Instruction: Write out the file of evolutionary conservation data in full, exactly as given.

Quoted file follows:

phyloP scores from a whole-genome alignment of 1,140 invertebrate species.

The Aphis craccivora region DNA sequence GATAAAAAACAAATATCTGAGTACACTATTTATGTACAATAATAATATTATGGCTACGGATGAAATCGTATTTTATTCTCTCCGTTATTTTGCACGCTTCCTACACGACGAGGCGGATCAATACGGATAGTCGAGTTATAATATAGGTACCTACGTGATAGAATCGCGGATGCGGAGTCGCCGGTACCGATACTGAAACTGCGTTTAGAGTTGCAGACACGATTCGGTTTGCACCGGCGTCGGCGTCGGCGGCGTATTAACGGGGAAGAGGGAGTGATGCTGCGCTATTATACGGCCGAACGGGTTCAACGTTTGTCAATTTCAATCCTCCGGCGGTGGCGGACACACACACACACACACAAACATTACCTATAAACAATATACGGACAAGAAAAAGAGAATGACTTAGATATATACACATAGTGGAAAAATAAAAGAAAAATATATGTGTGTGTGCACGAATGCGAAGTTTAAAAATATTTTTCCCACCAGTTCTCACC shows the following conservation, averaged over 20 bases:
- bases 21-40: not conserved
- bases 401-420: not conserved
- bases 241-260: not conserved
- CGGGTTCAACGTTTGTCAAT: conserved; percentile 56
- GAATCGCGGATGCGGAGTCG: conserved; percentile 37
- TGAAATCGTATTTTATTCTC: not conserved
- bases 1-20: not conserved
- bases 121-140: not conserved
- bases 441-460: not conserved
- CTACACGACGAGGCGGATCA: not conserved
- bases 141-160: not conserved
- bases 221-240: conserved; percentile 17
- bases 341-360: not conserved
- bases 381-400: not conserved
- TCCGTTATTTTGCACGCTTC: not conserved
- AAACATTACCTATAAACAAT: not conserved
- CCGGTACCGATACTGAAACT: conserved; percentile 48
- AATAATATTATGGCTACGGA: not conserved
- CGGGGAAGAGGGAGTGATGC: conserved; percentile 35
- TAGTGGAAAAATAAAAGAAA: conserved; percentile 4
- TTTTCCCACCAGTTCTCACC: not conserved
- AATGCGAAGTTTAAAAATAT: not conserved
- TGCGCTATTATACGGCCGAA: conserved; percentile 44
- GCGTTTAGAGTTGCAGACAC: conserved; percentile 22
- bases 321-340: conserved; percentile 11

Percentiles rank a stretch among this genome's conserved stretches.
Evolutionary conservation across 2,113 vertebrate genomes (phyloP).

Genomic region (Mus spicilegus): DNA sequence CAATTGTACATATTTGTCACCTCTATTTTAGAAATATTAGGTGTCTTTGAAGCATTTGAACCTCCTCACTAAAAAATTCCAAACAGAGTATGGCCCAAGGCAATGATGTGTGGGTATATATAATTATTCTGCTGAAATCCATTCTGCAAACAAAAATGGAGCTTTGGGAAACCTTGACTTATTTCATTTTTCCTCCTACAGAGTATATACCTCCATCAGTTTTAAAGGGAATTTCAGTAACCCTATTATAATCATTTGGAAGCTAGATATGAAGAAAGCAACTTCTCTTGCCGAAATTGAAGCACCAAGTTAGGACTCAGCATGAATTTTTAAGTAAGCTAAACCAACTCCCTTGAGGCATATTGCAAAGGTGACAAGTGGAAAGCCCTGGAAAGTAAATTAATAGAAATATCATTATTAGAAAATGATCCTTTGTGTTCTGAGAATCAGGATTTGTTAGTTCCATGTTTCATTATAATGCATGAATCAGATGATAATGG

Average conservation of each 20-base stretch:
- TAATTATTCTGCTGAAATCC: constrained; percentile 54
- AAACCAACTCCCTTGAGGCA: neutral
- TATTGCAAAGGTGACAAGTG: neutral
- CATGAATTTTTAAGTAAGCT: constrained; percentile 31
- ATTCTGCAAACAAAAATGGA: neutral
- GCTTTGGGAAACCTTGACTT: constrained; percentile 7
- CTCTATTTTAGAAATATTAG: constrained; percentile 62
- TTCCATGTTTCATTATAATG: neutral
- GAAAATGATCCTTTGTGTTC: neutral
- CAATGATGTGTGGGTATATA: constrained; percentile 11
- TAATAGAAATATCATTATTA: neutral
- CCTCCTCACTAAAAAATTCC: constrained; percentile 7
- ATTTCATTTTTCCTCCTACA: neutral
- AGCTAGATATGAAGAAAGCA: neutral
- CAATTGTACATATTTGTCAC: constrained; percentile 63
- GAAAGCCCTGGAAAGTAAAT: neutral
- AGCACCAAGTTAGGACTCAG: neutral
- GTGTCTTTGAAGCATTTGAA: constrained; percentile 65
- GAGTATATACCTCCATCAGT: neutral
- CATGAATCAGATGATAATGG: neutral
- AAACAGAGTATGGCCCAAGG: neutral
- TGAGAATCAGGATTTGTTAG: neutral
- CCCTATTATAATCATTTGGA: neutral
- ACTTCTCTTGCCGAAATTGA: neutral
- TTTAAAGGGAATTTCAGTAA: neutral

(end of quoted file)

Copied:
phyloP scores from a whole-genome alignment of 1,140 invertebrate species.

The Aphis craccivora region DNA sequence GATAAAAAACAAATATCTGAGTACACTATTTATGTACAATAATAATATTATGGCTACGGATGAAATCGTATTTTATTCTCTCCGTTATTTTGCACGCTTCCTACACGACGAGGCGGATCAATACGGATAGTCGAGTTATAATATAGGTACCTACGTGATAGAATCGCGGATGCGGAGTCGCCGGTACCGATACTGAAACTGCGTTTAGAGTTGCAGACACGATTCGGTTTGCACCGGCGTCGGCGTCGGCGGCGTATTAACGGGGAAGAGGGAGTGATGCTGCGCTATTATACGGCCGAACGGGTTCAACGTTTGTCAATTTCAATCCTCCGGCGGTGGCGGACACACACACACACACACAAACATTACCTATAAACAATATACGGACAAGAAAAAGAGAATGACTTAGATATATACACATAGTGGAAAAATAAAAGAAAAATATATGTGTGTGTGCACGAATGCGAAGTTTAAAAATATTTTTCCCACCAGTTCTCACC shows the following conservation, averaged over 20 bases:
- bases 21-40: not conserved
- bases 401-420: not conserved
- bases 241-260: not conserved
- CGGGTTCAACGTTTGTCAAT: conserved; percentile 56
- GAATCGCGGATGCGGAGTCG: conserved; percentile 37
- TGAAATCGTATTTTATTCTC: not conserved
- bases 1-20: not conserved
- bases 121-140: not conserved
- bases 441-460: not conserved
- CTACACGACGAGGCGGATCA: not conserved
- bases 141-160: not conserved
- bases 221-240: conserved; percentile 17
- bases 341-360: not conserved
- bases 381-400: not conserved
- TCCGTTATTTTGCACGCTTC: not conserved
- AAACATTACCTATAAACAAT: not conserved
- CCGGTACCGATACTGAAACT: conserved; percentile 48
- AATAATATTATGGCTACGGA: not conserved
- CGGGGAAGAGGGAGTGATGC: conserved; percentile 35
- TAGTGGAAAAATAAAAGAAA: conserved; percentile 4
- TTTTCCCACCAGTTCTCACC: not conserved
- AATGCGAAGTTTAAAAATAT: not conserved
- TGCGCTATTATACGGCCGAA: conserved; percentile 44
- GCGTTTAGAGTTGCAGACAC: conserved; percentile 22
- bases 321-340: conserved; percentile 11

Percentiles rank a stretch among this genome's conserved stretches.
Evolutionary conservation across 2,113 vertebrate genomes (phyloP).

Genomic region (Mus spicilegus): DNA sequence CAATTGTACATATTTGTCACCTCTATTTTAGAAATATTAGGTGTCTTTGAAGCATTTGAACCTCCTCACTAAAAAATTCCAAACAGAGTATGGCCCAAGGCAATGATGTGTGGGTATATATAATTATTCTGCTGAAATCCATTCTGCAAACAAAAATGGAGCTTTGGGAAACCTTGACTTATTTCATTTTTCCTCCTACAGAGTATATACCTCCATCAGTTTTAAAGGGAATTTCAGTAACCCTATTATAATCATTTGGAAGCTAGATATGAAGAAAGCAACTTCTCTTGCCGAAATTGAAGCACCAAGTTAGGACTCAGCATGAATTTTTAAGTAAGCTAAACCAACTCCCTTGAGGCATATTGCAAAGGTGACAAGTGGAAAGCCCTGGAAAGTAAATTAATAGAAATATCATTATTAGAAAATGATCCTTTGTGTTCTGAGAATCAGGATTTGTTAGTTCCATGTTTCATTATAATGCATGAATCAGATGATAATGG

Average conservation of each 20-base stretch:
- TAATTATTCTGCTGAAATCC: constrained; percentile 54
- AAACCAACTCCCTTGAGGCA: neutral
- TATTGCAAAGGTGACAAGTG: neutral
- CATGAATTTTTAAGTAAGCT: constrained; percentile 31
- ATTCTGCAAACAAAAATGGA: neutral
- GCTTTGGGAAACCTTGACTT: constrained; percentile 7
- CTCTATTTTAGAAATATTAG: constrained; percentile 62
- TTCCATGTTTCATTATAATG: neutral
- GAAAATGATCCTTTGTGTTC: neutral
- CAATGATGTGTGGGTATATA: constrained; percentile 11
- TAATAGAAATATCATTATTA: neutral
- CCTCCTCACTAAAAAATTCC: constrained; percentile 7
- ATTTCATTTTTCCTCCTACA: neutral
- AGCTAGATATGAAGAAAGCA: neutral
- CAATTGTACATATTTGTCAC: constrained; percentile 63
- GAAAGCCCTGGAAAGTAAAT: neutral
- AGCACCAAGTTAGGACTCAG: neutral
- GTGTCTTTGAAGCATTTGAA: constrained; percentile 65
- GAGTATATACCTCCATCAGT: neutral
- CATGAATCAGATGATAATGG: neutral
- AAACAGAGTATGGCCCAAGG: neutral
- TGAGAATCAGGATTTGTTAG: neutral
- CCCTATTATAATCATTTGGA: neutral
- ACTTCTCTTGCCGAAATTGA: neutral
- TTTAAAGGGAATTTCAGTAA: neutral